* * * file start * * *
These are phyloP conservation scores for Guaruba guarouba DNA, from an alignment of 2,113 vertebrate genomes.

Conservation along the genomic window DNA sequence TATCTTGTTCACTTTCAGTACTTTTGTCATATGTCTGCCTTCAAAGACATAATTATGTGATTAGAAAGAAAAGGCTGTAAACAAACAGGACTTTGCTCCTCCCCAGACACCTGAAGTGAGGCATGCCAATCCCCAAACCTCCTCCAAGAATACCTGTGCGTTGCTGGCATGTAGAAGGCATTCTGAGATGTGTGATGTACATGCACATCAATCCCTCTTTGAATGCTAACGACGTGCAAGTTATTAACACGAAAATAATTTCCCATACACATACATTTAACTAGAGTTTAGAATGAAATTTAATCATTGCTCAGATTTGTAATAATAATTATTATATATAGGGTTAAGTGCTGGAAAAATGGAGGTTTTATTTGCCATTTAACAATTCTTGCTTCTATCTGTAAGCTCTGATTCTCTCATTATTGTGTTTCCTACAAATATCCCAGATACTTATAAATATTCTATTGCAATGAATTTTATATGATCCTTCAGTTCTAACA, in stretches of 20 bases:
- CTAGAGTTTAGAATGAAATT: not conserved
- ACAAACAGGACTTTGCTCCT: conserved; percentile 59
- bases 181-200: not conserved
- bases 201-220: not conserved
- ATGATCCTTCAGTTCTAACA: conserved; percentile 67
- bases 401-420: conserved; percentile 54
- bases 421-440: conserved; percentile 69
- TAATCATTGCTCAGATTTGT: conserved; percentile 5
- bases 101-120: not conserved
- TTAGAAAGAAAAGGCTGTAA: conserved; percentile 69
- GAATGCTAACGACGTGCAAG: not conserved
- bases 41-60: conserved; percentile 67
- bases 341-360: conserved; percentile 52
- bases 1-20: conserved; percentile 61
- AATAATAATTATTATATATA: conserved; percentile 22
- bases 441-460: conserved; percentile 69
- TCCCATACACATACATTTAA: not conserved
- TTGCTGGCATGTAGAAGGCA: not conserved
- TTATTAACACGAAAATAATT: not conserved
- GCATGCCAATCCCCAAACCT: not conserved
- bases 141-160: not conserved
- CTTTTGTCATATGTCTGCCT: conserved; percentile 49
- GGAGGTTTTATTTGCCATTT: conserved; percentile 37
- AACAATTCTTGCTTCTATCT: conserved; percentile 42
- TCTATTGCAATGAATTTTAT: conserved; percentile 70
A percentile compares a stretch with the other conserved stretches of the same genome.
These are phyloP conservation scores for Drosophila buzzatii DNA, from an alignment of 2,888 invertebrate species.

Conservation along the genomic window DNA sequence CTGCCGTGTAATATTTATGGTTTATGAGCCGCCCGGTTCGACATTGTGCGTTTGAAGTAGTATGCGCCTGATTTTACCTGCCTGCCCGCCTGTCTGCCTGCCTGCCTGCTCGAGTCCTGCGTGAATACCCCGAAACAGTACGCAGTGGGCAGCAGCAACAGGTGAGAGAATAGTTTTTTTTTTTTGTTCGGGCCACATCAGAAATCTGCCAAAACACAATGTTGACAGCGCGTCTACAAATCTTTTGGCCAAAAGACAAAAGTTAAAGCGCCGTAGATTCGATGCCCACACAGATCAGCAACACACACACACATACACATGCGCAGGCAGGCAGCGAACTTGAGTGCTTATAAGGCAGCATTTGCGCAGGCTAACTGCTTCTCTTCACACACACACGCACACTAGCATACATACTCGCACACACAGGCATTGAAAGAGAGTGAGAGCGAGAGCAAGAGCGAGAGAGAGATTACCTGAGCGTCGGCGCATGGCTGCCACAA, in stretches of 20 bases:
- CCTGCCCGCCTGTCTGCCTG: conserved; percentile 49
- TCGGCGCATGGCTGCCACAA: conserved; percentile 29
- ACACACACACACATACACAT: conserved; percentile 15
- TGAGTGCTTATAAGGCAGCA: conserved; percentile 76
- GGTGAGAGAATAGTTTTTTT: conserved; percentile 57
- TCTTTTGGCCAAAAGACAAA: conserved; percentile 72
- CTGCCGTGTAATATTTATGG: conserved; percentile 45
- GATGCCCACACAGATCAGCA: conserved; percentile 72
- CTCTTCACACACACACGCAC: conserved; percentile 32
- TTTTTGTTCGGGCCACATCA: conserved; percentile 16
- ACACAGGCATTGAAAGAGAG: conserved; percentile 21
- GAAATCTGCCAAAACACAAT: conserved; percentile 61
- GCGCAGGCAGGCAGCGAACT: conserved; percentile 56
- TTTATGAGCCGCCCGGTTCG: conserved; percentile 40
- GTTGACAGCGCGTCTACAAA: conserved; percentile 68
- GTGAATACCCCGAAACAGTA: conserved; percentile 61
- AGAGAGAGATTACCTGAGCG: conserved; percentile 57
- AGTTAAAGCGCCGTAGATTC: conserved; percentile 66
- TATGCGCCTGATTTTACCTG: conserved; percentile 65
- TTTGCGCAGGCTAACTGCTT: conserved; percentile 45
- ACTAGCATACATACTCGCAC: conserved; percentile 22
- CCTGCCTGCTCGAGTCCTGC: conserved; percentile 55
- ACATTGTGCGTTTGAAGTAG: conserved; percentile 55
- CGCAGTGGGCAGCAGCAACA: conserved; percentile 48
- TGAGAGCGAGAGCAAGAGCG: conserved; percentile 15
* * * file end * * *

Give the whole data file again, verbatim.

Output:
These are phyloP conservation scores for Guaruba guarouba DNA, from an alignment of 2,113 vertebrate genomes.

Conservation along the genomic window DNA sequence TATCTTGTTCACTTTCAGTACTTTTGTCATATGTCTGCCTTCAAAGACATAATTATGTGATTAGAAAGAAAAGGCTGTAAACAAACAGGACTTTGCTCCTCCCCAGACACCTGAAGTGAGGCATGCCAATCCCCAAACCTCCTCCAAGAATACCTGTGCGTTGCTGGCATGTAGAAGGCATTCTGAGATGTGTGATGTACATGCACATCAATCCCTCTTTGAATGCTAACGACGTGCAAGTTATTAACACGAAAATAATTTCCCATACACATACATTTAACTAGAGTTTAGAATGAAATTTAATCATTGCTCAGATTTGTAATAATAATTATTATATATAGGGTTAAGTGCTGGAAAAATGGAGGTTTTATTTGCCATTTAACAATTCTTGCTTCTATCTGTAAGCTCTGATTCTCTCATTATTGTGTTTCCTACAAATATCCCAGATACTTATAAATATTCTATTGCAATGAATTTTATATGATCCTTCAGTTCTAACA, in stretches of 20 bases:
- CTAGAGTTTAGAATGAAATT: not conserved
- ACAAACAGGACTTTGCTCCT: conserved; percentile 59
- bases 181-200: not conserved
- bases 201-220: not conserved
- ATGATCCTTCAGTTCTAACA: conserved; percentile 67
- bases 401-420: conserved; percentile 54
- bases 421-440: conserved; percentile 69
- TAATCATTGCTCAGATTTGT: conserved; percentile 5
- bases 101-120: not conserved
- TTAGAAAGAAAAGGCTGTAA: conserved; percentile 69
- GAATGCTAACGACGTGCAAG: not conserved
- bases 41-60: conserved; percentile 67
- bases 341-360: conserved; percentile 52
- bases 1-20: conserved; percentile 61
- AATAATAATTATTATATATA: conserved; percentile 22
- bases 441-460: conserved; percentile 69
- TCCCATACACATACATTTAA: not conserved
- TTGCTGGCATGTAGAAGGCA: not conserved
- TTATTAACACGAAAATAATT: not conserved
- GCATGCCAATCCCCAAACCT: not conserved
- bases 141-160: not conserved
- CTTTTGTCATATGTCTGCCT: conserved; percentile 49
- GGAGGTTTTATTTGCCATTT: conserved; percentile 37
- AACAATTCTTGCTTCTATCT: conserved; percentile 42
- TCTATTGCAATGAATTTTAT: conserved; percentile 70
A percentile compares a stretch with the other conserved stretches of the same genome.
These are phyloP conservation scores for Drosophila buzzatii DNA, from an alignment of 2,888 invertebrate species.

Conservation along the genomic window DNA sequence CTGCCGTGTAATATTTATGGTTTATGAGCCGCCCGGTTCGACATTGTGCGTTTGAAGTAGTATGCGCCTGATTTTACCTGCCTGCCCGCCTGTCTGCCTGCCTGCCTGCTCGAGTCCTGCGTGAATACCCCGAAACAGTACGCAGTGGGCAGCAGCAACAGGTGAGAGAATAGTTTTTTTTTTTTGTTCGGGCCACATCAGAAATCTGCCAAAACACAATGTTGACAGCGCGTCTACAAATCTTTTGGCCAAAAGACAAAAGTTAAAGCGCCGTAGATTCGATGCCCACACAGATCAGCAACACACACACACATACACATGCGCAGGCAGGCAGCGAACTTGAGTGCTTATAAGGCAGCATTTGCGCAGGCTAACTGCTTCTCTTCACACACACACGCACACTAGCATACATACTCGCACACACAGGCATTGAAAGAGAGTGAGAGCGAGAGCAAGAGCGAGAGAGAGATTACCTGAGCGTCGGCGCATGGCTGCCACAA, in stretches of 20 bases:
- CCTGCCCGCCTGTCTGCCTG: conserved; percentile 49
- TCGGCGCATGGCTGCCACAA: conserved; percentile 29
- ACACACACACACATACACAT: conserved; percentile 15
- TGAGTGCTTATAAGGCAGCA: conserved; percentile 76
- GGTGAGAGAATAGTTTTTTT: conserved; percentile 57
- TCTTTTGGCCAAAAGACAAA: conserved; percentile 72
- CTGCCGTGTAATATTTATGG: conserved; percentile 45
- GATGCCCACACAGATCAGCA: conserved; percentile 72
- CTCTTCACACACACACGCAC: conserved; percentile 32
- TTTTTGTTCGGGCCACATCA: conserved; percentile 16
- ACACAGGCATTGAAAGAGAG: conserved; percentile 21
- GAAATCTGCCAAAACACAAT: conserved; percentile 61
- GCGCAGGCAGGCAGCGAACT: conserved; percentile 56
- TTTATGAGCCGCCCGGTTCG: conserved; percentile 40
- GTTGACAGCGCGTCTACAAA: conserved; percentile 68
- GTGAATACCCCGAAACAGTA: conserved; percentile 61
- AGAGAGAGATTACCTGAGCG: conserved; percentile 57
- AGTTAAAGCGCCGTAGATTC: conserved; percentile 66
- TATGCGCCTGATTTTACCTG: conserved; percentile 65
- TTTGCGCAGGCTAACTGCTT: conserved; percentile 45
- ACTAGCATACATACTCGCAC: conserved; percentile 22
- CCTGCCTGCTCGAGTCCTGC: conserved; percentile 55
- ACATTGTGCGTTTGAAGTAG: conserved; percentile 55
- CGCAGTGGGCAGCAGCAACA: conserved; percentile 48
- TGAGAGCGAGAGCAAGAGCG: conserved; percentile 15